This Sunday, August 26, is Women’s Equality Day, the day women were guaranteed the right to vote through passage of the 19th Amendment to the U.S. Constitution. Advocates for victims of domestic violence say the day is an appropriate time to consider both the progress made towards ending violence against women and the fact this social problem continues to seriously impact the lives of women and girls.
“In the span of a few generations, we have made remarkable strides towards the goal of women’s equality,” said Patti Seger, executive director of the Wisconsin Coalition Against Domestic Violence (WCADV). “It’s amazing to think women alive today were born at a time when their mothers’ did not have the right to vote. While the progress is significant, we still live in an unequal society, and violence against women remains both a source and reflection of that underlying inequality.”
While domestic violence affects both women and men, women are overwhelmingly the victims of violence in intimate partner relationships. Women are four times more likely than men to be beaten, six times more likely to be slammed against something and nine times more likely to be strangled or suffocated by an intimate partner. A woman is much more likely to be the victim of a domestic violence homicide than a man. Sexual violence and stalking are also crimes that are largely directed at women.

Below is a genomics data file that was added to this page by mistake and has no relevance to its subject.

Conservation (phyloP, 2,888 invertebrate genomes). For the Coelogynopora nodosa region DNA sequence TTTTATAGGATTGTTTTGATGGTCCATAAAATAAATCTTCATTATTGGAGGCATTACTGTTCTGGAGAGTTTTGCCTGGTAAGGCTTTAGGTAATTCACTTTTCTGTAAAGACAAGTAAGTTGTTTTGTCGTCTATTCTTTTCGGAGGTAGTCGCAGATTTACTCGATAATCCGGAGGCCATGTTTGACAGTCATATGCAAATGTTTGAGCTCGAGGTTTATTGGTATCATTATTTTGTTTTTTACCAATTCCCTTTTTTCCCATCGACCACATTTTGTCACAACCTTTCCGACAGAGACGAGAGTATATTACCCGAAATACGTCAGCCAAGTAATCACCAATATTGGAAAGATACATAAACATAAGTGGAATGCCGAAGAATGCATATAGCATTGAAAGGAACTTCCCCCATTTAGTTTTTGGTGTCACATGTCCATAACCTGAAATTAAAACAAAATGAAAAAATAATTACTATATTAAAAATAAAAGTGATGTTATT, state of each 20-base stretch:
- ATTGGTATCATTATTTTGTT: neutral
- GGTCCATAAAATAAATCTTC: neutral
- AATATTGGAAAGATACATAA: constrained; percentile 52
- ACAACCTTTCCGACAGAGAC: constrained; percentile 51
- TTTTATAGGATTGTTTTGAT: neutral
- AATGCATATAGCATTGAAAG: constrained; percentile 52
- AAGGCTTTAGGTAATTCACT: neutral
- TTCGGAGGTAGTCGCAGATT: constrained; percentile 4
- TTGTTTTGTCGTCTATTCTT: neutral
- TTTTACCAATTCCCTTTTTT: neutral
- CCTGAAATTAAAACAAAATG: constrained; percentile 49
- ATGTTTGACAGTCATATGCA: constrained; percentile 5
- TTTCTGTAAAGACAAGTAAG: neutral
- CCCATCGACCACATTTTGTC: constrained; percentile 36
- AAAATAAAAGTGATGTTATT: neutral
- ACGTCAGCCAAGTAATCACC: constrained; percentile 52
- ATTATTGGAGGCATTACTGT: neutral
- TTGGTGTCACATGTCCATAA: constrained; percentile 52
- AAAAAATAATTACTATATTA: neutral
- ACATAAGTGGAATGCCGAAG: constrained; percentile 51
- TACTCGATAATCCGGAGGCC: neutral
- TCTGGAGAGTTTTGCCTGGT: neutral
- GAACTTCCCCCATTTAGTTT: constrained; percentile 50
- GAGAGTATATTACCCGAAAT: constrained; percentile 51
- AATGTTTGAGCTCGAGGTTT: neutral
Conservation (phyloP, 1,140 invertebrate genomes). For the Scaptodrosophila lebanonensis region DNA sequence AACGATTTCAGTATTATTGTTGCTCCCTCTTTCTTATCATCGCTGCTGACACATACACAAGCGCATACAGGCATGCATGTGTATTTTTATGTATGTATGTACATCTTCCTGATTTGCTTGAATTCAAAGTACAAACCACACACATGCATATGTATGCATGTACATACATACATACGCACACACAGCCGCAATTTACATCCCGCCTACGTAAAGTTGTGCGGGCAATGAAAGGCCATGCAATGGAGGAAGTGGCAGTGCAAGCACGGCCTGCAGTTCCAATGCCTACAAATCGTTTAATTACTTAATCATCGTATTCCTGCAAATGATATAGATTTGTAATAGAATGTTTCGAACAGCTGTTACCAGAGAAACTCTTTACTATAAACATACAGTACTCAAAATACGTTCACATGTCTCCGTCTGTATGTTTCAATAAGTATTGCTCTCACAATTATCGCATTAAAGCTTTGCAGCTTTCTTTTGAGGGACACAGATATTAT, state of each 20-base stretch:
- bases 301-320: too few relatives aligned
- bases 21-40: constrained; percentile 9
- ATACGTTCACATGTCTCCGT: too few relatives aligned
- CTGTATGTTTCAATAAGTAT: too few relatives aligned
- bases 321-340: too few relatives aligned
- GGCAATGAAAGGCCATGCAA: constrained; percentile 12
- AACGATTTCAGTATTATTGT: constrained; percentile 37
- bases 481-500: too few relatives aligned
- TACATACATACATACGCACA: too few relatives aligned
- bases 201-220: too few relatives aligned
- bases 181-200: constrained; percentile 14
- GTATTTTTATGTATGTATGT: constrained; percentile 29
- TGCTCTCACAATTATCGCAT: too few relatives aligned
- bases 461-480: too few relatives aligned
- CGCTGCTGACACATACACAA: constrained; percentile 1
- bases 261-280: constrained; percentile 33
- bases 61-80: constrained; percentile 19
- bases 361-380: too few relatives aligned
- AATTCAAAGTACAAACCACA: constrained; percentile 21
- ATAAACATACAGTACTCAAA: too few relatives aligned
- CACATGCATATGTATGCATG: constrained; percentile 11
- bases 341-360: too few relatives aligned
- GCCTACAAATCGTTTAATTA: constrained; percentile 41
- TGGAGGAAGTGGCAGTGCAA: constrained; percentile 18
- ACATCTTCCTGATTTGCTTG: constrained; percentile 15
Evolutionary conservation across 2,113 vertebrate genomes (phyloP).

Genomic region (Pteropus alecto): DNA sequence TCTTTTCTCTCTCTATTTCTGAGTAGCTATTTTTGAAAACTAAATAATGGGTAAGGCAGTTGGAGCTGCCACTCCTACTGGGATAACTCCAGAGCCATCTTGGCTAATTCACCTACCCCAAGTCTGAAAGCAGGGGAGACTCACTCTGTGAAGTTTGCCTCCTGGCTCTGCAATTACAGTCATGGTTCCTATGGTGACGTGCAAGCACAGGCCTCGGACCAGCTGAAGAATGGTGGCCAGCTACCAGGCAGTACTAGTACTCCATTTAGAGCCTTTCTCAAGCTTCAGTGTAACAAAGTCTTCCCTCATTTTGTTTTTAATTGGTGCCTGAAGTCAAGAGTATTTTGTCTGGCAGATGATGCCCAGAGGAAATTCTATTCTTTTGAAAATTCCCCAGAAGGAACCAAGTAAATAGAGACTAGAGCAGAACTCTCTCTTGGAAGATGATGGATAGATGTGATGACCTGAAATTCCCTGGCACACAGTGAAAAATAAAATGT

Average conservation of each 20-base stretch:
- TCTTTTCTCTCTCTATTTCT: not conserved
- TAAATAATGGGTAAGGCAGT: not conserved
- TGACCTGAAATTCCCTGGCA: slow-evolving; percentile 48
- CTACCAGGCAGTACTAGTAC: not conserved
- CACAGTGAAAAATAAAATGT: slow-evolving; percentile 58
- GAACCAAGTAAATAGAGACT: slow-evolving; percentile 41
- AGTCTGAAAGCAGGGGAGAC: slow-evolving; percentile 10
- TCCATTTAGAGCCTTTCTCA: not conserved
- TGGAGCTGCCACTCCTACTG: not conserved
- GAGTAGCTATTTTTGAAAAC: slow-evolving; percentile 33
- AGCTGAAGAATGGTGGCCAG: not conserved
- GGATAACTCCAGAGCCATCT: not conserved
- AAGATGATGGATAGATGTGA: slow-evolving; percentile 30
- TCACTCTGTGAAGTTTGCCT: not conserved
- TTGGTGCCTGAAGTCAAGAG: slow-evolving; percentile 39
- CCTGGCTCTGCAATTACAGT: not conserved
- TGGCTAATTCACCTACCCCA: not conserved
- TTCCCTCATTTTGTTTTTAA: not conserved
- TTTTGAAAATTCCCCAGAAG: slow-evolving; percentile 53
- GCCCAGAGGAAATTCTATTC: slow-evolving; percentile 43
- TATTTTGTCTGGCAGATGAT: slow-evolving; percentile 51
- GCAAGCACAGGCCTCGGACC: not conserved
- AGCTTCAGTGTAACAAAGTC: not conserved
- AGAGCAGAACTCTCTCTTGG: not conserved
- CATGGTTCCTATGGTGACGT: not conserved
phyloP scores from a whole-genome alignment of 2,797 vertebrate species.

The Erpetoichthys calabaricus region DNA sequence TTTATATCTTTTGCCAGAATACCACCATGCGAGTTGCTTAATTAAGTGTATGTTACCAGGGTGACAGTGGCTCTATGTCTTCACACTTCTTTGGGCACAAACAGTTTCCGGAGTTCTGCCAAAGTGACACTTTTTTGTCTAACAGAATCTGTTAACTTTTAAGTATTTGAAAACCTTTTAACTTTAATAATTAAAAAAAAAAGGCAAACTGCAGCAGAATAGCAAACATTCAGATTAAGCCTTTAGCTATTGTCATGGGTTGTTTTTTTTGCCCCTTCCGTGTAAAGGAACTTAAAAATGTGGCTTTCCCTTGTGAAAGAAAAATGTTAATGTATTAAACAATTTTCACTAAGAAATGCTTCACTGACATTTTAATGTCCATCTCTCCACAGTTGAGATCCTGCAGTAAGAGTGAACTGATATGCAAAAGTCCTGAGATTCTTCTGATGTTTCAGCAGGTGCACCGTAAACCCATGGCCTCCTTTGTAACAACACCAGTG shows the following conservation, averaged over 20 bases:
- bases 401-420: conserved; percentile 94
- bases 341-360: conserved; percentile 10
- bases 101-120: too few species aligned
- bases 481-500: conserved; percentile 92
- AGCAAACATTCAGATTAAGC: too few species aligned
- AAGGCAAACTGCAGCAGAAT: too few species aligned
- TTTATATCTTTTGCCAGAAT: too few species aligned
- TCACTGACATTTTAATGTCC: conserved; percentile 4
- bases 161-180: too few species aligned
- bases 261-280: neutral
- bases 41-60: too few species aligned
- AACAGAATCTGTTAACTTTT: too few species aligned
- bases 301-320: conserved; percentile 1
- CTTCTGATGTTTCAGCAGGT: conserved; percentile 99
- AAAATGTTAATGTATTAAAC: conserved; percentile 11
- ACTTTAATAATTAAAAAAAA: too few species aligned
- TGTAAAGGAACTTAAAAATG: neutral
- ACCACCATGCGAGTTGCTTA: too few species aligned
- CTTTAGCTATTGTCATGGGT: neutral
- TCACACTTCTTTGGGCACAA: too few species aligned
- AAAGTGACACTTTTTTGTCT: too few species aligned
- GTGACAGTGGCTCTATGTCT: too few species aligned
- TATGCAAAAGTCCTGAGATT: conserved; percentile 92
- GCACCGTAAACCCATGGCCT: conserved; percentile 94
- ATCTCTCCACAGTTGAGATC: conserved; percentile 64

“The drive for women’s full equality requires that we continue to work for a world in which all young people—but especially our daughters—do not need to be worried about being abused by someone who claims to love them, a world in which women do not give a second thought for their safety when on a date, at a party or out alone at night,” continued Seger.
Seger says there are tangible steps our leaders can take to achieve this goal.
“Like the broader movement for women’s equality, the anti-violence against women movement has taken huge steps forward, but similarly, there also continue to be setbacks. Eighteen years after its original passage, the reauthorization of the Violence Against Women Act (VAWA) is stuck in Congress. Quickly passing a VAWA reauthorization that protects all victims would be an important achievement and put us back on track to eliminating gender-based violence in America,” Seger concluded.